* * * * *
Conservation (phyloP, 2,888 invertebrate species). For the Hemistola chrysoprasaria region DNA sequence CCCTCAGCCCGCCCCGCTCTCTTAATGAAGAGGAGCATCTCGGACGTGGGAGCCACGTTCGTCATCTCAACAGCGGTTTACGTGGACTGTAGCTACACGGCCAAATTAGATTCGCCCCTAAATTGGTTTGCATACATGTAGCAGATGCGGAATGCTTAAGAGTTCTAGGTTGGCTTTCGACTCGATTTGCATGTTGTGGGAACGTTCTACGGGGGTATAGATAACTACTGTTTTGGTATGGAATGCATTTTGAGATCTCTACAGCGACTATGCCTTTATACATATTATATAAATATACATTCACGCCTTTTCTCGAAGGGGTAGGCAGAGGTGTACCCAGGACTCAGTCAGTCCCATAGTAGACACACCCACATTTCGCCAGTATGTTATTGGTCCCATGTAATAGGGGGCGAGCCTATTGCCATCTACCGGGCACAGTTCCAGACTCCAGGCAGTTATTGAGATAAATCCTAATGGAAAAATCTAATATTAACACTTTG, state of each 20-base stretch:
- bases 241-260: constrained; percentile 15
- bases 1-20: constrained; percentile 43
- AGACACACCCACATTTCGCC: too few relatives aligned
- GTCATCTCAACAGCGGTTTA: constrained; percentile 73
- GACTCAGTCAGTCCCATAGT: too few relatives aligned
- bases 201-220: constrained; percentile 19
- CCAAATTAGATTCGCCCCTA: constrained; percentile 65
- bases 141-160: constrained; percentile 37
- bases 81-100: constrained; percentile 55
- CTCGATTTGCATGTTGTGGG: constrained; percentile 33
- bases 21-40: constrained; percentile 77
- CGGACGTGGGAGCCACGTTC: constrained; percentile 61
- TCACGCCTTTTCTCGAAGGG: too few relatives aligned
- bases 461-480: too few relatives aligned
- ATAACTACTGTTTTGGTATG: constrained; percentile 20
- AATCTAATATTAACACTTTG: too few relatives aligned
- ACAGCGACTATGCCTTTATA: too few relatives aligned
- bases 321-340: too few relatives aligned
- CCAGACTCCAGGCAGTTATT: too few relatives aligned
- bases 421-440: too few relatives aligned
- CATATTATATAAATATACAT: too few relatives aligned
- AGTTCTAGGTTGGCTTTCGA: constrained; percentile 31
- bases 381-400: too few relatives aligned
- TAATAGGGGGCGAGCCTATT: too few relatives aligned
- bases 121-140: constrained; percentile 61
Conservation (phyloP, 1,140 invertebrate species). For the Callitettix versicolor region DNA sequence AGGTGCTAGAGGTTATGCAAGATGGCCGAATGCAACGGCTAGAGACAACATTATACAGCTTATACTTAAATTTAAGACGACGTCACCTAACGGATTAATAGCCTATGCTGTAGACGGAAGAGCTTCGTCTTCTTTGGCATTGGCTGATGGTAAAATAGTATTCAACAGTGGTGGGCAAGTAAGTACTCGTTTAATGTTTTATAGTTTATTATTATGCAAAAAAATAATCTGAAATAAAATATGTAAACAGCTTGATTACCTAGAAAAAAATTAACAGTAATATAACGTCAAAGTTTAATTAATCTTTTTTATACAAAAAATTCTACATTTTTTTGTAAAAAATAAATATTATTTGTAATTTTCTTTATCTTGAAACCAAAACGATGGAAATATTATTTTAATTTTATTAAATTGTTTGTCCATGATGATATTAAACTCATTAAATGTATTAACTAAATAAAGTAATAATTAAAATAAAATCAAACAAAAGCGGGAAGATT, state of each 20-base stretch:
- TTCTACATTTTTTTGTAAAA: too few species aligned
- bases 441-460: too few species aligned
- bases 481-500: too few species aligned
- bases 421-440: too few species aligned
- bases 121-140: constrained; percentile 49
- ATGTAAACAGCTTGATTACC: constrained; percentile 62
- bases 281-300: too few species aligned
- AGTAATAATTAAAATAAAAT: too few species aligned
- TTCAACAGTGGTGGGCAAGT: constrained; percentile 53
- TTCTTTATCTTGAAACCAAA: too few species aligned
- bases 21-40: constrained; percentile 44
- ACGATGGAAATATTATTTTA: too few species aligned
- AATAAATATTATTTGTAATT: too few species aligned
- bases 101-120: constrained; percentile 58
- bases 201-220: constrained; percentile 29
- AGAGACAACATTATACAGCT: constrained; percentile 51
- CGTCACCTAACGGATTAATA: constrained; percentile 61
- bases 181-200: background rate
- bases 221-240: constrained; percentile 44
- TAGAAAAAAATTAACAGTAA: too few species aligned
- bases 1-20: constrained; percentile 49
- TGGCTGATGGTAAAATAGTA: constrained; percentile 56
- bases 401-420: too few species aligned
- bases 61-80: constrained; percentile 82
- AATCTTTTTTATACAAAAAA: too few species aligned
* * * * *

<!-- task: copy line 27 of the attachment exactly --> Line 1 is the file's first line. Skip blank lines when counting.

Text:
Conservation (phyloP, 1,140 invertebrate species). For the Callitettix versicolor region DNA sequence AGGTGCTAGAGGTTATGCAAGATGGCCGAATGCAACGGCTAGAGACAACATTATACAGCTTATACTTAAATTTAAGACGACGTCACCTAACGGATTAATAGCCTATGCTGTAGACGGAAGAGCTTCGTCTTCTTTGGCATTGGCTGATGGTAAAATAGTATTCAACAGTGGTGGGCAAGTAAGTACTCGTTTAATGTTTTATAGTTTATTATTATGCAAAAAAATAATCTGAAATAAAATATGTAAACAGCTTGATTACCTAGAAAAAAATTAACAGTAATATAACGTCAAAGTTTAATTAATCTTTTTTATACAAAAAATTCTACATTTTTTTGTAAAAAATAAATATTATTTGTAATTTTCTTTATCTTGAAACCAAAACGATGGAAATATTATTTTAATTTTATTAAATTGTTTGTCCATGATGATATTAAACTCATTAAATGTATTAACTAAATAAAGTAATAATTAAAATAAAATCAAACAAAAGCGGGAAGATT, state of each 20-base stretch: